By Hasan Suroor
Aug 29, 2009
It would be foolish to conflate a few isolated incidents but to dismiss them as aberrations would be to deny the prejudice Muslims face across Europe. A common theme running through these books is that Europe's 53 million-strong Muslim population is a "demographic time-bomb" which needs to be defused immediately if the continent does not want to end up as "Eurabia."
A British Minister walks out of a Muslim constituent's wedding protesting against segregation of male and female guests; a prominent moderate Muslim scholar, Tariq Ramadan, is hounded out of not one but two separate jobs for hosting a show on an Iranian television channel; aggressive right-wing campaigners in Switzerland demand removal of minarets from all mosques; and French President Nicolas Sarkozy calls for a ban on wearing burqa in public.
These incidents, occurring within days of each other in recent weeks in different parts of Europe, have coincided with a rash of new books portraying European Muslims in the darkest possible colour. Their alarmist tone has reminded many of the sort of things once written about European Jews.
Are these simply isolated events? Or is Europe in the grip of a new wave of Islamophobia?
First, the books described by writer and critic Pankaj Mishra in a long polemical article in The Guardian as works of "Eurabia-mongers" who believe that Europe is about to be "over-run" by Muslims with at least one American writer claiming that they are already "conquering Europe's cities, street by street."
A common theme running through these books is that Europe's 53 million-strong Muslim population is a "demographic time-bomb" which needs to be defused immediately if the continent does not want to end up as "Eurabia." The solution is simple if stark: keep Muslims out of Europe and, if necessary, throw them out. Some of the suggestions on how to deal with the Muslim "problem" amount to ethnic cleansing.
For flavour, consider this chilling passage from Canadian commentator Mark Steyn's book America Alone: The End of the World as We Know It: "In a democratic age, you can't buck demography — except through civil war. The Serbs figured that out — as other Continentals will in the years ahead; if you can't outbreed the enemy, cull 'em."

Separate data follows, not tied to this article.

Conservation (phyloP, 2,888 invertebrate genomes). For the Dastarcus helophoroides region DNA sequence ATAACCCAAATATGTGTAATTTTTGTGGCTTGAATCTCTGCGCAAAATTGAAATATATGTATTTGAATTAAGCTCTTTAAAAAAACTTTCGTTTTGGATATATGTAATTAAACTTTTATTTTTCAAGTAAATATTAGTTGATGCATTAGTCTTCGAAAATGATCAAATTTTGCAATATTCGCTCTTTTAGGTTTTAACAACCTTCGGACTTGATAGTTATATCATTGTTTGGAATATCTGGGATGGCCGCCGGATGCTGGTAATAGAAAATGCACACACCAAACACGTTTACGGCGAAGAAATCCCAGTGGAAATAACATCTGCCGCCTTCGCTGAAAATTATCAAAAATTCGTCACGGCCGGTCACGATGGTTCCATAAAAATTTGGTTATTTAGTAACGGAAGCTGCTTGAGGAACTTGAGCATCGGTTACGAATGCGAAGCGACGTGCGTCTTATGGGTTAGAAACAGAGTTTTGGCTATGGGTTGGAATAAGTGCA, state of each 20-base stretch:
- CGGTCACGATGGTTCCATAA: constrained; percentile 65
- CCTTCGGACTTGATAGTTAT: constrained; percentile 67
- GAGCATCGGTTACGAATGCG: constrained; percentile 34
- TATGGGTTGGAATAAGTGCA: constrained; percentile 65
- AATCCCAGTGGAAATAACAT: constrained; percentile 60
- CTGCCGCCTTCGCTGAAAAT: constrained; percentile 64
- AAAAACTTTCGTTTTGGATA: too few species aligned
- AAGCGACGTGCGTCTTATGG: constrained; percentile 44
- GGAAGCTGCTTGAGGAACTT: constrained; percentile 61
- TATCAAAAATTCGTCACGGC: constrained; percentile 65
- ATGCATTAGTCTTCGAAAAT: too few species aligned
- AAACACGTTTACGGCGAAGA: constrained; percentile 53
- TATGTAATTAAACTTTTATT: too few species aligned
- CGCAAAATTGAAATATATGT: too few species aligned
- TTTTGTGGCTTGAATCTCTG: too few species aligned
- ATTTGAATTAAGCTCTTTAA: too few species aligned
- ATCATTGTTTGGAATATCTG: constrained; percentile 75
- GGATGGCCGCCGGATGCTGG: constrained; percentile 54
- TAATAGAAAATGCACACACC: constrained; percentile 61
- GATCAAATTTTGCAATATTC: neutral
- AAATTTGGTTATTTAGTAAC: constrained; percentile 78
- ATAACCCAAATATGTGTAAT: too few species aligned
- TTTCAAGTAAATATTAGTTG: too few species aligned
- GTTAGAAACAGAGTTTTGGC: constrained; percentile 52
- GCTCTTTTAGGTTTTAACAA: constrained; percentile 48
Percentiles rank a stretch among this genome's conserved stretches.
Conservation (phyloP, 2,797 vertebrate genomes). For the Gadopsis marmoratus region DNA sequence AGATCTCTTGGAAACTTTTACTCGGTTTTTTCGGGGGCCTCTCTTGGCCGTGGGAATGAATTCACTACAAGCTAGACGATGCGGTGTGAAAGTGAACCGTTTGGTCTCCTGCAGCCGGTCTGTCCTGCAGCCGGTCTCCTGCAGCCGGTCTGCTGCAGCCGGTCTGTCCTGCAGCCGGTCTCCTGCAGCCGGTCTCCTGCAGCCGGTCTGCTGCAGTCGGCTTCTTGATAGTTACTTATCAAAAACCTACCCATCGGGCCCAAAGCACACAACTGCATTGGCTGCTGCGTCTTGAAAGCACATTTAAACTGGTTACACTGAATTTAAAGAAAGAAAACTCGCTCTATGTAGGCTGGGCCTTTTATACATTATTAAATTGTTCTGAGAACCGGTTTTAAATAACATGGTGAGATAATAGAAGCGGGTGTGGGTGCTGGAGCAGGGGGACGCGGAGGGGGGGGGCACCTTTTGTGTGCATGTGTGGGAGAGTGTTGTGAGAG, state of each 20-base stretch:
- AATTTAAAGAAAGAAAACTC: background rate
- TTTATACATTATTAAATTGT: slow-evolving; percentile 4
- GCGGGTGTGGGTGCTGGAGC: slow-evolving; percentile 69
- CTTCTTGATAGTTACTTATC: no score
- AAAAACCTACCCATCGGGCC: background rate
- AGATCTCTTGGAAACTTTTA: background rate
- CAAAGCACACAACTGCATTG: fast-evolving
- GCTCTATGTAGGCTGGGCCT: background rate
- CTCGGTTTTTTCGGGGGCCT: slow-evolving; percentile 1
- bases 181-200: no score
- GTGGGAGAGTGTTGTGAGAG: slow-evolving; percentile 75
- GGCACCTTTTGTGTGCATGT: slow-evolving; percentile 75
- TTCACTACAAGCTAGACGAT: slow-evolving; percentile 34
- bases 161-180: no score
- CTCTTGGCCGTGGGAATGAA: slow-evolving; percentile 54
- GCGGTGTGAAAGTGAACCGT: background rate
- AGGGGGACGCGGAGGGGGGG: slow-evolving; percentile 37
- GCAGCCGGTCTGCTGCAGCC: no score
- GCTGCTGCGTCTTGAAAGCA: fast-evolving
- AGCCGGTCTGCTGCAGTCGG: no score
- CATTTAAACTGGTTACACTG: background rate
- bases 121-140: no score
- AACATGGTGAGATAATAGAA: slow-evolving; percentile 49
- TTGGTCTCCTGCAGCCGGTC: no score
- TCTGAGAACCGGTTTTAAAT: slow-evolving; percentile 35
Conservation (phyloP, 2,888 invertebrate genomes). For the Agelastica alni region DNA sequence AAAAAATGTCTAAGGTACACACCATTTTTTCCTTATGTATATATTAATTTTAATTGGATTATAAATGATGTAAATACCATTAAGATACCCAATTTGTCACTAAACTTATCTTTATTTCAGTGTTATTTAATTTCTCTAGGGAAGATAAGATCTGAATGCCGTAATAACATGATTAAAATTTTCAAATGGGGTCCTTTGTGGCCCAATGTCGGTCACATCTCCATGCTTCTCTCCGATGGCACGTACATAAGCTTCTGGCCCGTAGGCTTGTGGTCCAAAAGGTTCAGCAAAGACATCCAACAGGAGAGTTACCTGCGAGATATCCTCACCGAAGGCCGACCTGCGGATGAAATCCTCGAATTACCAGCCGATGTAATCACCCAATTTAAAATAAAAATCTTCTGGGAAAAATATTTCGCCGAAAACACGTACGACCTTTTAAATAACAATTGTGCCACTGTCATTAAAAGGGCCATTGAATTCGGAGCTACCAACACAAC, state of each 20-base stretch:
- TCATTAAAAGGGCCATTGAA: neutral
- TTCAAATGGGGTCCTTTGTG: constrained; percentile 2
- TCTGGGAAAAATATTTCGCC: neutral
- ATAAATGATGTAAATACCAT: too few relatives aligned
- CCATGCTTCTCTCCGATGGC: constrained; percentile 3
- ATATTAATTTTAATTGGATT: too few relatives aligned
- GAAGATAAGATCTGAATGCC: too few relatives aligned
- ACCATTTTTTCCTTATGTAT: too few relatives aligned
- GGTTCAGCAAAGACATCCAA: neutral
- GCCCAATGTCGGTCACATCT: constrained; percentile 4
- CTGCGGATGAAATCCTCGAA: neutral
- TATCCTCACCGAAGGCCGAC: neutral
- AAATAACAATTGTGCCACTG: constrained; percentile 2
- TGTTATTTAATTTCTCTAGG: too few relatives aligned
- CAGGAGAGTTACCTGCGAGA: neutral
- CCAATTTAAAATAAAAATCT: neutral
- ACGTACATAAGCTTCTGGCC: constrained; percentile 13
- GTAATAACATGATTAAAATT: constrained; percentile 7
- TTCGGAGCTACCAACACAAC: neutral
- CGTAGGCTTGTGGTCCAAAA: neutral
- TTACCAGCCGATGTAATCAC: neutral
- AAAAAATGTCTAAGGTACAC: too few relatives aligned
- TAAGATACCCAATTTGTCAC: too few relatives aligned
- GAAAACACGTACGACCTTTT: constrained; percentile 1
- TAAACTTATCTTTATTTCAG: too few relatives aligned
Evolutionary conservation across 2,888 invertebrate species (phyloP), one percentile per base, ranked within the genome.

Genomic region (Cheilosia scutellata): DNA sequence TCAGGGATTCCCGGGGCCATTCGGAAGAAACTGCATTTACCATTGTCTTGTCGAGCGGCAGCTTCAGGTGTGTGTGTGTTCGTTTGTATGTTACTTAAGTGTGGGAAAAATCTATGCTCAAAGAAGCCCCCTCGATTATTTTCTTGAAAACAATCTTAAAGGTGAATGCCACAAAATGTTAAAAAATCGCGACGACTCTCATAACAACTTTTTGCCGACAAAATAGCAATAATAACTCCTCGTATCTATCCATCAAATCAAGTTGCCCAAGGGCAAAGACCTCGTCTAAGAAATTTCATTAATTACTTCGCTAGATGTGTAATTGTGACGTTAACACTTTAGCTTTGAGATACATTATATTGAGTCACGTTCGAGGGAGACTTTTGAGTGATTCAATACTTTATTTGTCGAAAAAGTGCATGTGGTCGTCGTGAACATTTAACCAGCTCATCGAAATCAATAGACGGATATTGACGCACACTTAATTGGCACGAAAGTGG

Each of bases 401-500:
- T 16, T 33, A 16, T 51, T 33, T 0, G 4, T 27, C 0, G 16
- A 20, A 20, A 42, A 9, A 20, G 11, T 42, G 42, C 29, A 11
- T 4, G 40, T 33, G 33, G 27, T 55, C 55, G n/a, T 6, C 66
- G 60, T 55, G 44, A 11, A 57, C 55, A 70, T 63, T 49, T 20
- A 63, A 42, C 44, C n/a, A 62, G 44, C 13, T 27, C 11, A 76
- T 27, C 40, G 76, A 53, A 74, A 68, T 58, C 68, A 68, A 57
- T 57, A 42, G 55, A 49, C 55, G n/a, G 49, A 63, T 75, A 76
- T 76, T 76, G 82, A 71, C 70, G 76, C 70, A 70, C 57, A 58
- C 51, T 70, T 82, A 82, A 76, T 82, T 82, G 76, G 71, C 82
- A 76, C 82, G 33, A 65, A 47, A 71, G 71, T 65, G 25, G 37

American writer Bruce Bawer's new book Surrender: Appeasing Islam, Sacrificing Freedom, which has been hailed as "an essential wake-up call" for the West (New York Times Book Review called it "unquestionably correct"), is a vitriolic attack on European liberals, including sections of the liberal media, who — it argues — have been driven by a combination of fear and political correctness to appease radical Islam at the cost of their "most cherished values."
And then there is American journalist Christopher Caldwell's Reflections on the Revolution in Europe: Can Europe be the Same with Different People in it?, which likens the "threat" to Europe from Muslim immigrants to the situation in Russia on the eve of the 1917 Bolshevik Revolution. If anything, there were "probably fewer Bolsheviks in Russia in 1917 than there are Islamists in Europe today," Mr. Caldwell writes. He warns that Europe is in danger of losing to its Muslim minorities what, in effect, is a "clash of civilisations."
The book has been widely acclaimed on both sides of the Atlantic, a measure — as Mr. Mishra points out — of how such toxic anti-Muslim views are becoming increasingly mainstream, often lapped up even by liberal opinion-makers. It is against this background that there has been a temptation among Muslims to see a "pattern" in the events mentioned in the beginning of this article. "Pattern" or no pattern, they do indicate how fraught the mood is.
Take the "stop-the-minaret" campaign in Switzerland. The European skyline is dotted with domes, spires and minarets but it says something about the current climate that for the first time such a public campaign has been launched. More than 1,00,000 Swiss are reported to have signed a petition in support of the right-wing Swiss People's Party's demand for a ban on minarets forcing the government to call a referendum in November.
Campaigners say a minaret is a "symbol of Islamic power" and amounts to an "ideological intrusion" into the Swiss way of life. "They are symbols of a desire for power, of an Islam which wants to establish a legal and social order fundamentally contrary to the liberties guaranteed in our constitutions," Ulrich Schuler, an SVP MP says.